This large randomized, controlled trial took a lot of time and extensive resources, and yet survival was the same between the two types of unrelated donor transplant sources, noted Stephanie J. Lee, MD, Professor of Medicine at Washington University and the Fred Hutchinson Cancer Center in Seattle. Dr. Lee, a transplant specialist, moderated the ASH press conference where Dr. Anasetti’s paper was discussed.
“There are trade-offs between peripheral blood stem cells and bone marrow stem cells, including a greater risk of chronic graft-vs-host disease with peripheral blood stem cells, and this is causing many of us to reexamine some of our assumptions and ask ourselves what the stem cell source should be. A bone marrow harvest lasts 45 to 90 minutes in the operating room. Collecting peripheral blood stem cells requires growth factor support and is done in the outpatient setting. Both procedures are very safe but do cause some pain.” she said. There will be much discussion about this in the future in light of these results, she noted. ■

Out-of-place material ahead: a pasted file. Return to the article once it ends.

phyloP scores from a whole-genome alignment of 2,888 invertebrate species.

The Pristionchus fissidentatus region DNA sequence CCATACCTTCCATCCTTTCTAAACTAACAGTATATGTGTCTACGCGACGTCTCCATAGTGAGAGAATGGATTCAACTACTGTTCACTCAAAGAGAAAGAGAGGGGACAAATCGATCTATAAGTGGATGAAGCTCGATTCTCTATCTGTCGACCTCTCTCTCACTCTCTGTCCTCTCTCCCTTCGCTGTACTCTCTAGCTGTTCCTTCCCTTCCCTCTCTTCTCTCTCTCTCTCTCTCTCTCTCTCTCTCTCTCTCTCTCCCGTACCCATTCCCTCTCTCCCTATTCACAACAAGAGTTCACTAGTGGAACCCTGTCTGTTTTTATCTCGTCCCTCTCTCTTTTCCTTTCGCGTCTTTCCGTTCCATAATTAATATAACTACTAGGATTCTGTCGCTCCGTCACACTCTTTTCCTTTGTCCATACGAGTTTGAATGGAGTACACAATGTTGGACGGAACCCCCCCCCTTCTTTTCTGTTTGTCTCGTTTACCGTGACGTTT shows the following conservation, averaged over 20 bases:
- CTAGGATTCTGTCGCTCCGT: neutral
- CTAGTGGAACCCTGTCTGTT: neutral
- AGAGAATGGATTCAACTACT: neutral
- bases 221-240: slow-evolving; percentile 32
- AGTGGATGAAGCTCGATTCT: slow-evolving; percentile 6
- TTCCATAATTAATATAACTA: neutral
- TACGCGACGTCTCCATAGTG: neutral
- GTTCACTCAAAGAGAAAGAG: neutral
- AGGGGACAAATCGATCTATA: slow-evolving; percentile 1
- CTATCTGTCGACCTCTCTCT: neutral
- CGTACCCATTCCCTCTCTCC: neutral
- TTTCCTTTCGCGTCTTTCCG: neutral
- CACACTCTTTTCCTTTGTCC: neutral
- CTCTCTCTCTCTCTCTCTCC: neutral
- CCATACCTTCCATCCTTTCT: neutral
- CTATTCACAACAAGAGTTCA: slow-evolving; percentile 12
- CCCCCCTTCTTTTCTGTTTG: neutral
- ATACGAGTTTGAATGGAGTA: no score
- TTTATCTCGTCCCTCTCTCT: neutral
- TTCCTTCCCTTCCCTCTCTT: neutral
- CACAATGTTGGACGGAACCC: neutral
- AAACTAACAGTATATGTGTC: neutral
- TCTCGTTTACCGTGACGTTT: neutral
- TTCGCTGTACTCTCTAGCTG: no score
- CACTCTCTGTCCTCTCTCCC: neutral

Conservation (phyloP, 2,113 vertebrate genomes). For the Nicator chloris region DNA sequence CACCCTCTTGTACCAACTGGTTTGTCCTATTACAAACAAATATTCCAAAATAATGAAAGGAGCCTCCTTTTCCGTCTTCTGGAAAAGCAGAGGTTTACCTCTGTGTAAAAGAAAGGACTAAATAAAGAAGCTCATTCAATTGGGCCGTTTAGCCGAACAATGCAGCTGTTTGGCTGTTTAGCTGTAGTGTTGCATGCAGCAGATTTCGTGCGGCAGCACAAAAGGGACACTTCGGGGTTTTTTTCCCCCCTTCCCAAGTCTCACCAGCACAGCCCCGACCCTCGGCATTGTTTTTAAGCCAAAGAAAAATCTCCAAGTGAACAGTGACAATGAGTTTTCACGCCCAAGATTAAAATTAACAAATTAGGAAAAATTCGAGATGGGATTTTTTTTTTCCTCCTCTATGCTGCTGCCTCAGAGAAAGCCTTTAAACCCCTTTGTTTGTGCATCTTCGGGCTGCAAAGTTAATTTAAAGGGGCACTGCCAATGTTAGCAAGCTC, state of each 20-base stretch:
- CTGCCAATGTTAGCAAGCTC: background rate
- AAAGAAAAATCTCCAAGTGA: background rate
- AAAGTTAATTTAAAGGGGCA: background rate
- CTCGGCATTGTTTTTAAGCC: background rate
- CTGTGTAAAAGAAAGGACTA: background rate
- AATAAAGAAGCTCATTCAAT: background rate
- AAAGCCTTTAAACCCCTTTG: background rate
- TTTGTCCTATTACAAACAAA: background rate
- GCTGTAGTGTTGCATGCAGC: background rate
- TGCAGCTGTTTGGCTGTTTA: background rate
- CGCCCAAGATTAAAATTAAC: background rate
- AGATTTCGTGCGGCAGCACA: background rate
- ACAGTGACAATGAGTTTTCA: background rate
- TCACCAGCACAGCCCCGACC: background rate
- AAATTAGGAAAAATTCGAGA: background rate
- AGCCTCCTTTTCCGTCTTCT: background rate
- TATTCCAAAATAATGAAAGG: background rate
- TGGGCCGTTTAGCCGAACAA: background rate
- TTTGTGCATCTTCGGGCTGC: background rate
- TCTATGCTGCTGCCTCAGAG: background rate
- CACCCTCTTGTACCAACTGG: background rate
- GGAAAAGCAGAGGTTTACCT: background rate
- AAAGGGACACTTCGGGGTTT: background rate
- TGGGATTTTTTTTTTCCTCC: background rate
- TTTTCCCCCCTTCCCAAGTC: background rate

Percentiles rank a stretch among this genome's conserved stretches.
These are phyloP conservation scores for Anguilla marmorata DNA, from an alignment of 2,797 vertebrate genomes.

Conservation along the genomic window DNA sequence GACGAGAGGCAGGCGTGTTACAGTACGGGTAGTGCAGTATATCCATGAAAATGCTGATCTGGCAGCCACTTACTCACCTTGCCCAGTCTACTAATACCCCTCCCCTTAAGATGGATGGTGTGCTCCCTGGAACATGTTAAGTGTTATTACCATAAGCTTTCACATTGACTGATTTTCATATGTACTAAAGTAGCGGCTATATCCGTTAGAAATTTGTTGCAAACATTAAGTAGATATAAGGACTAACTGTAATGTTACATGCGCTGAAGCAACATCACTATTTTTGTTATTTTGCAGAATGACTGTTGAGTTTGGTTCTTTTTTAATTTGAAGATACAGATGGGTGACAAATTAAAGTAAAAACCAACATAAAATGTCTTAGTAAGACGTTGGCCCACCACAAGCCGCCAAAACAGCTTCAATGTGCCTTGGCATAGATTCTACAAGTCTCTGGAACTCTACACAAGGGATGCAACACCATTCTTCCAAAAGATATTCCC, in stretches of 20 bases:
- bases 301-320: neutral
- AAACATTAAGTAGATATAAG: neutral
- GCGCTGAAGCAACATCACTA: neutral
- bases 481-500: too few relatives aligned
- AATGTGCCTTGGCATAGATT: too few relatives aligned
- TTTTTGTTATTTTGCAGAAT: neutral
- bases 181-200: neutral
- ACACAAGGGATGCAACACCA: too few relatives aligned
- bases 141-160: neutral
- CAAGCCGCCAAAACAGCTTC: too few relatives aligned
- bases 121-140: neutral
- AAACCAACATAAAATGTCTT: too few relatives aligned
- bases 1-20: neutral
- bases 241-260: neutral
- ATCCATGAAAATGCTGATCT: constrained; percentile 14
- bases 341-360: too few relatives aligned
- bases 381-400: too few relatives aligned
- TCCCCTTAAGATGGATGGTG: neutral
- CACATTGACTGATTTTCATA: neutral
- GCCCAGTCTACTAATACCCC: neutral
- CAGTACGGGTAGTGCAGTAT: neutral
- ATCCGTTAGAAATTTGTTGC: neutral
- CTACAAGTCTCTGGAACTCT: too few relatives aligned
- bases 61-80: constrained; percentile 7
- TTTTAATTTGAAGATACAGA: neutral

Disclosure: Dr. Lee reported no potential conflicts of interest.
Over the past decade, the use of peripheral blood stem cells has increased, and now about 75% of unrelated living donor transplants are performed using peripheral blood stem cells without supportive data in the unrelated donor setting. This trend is called into question by results of a large phase...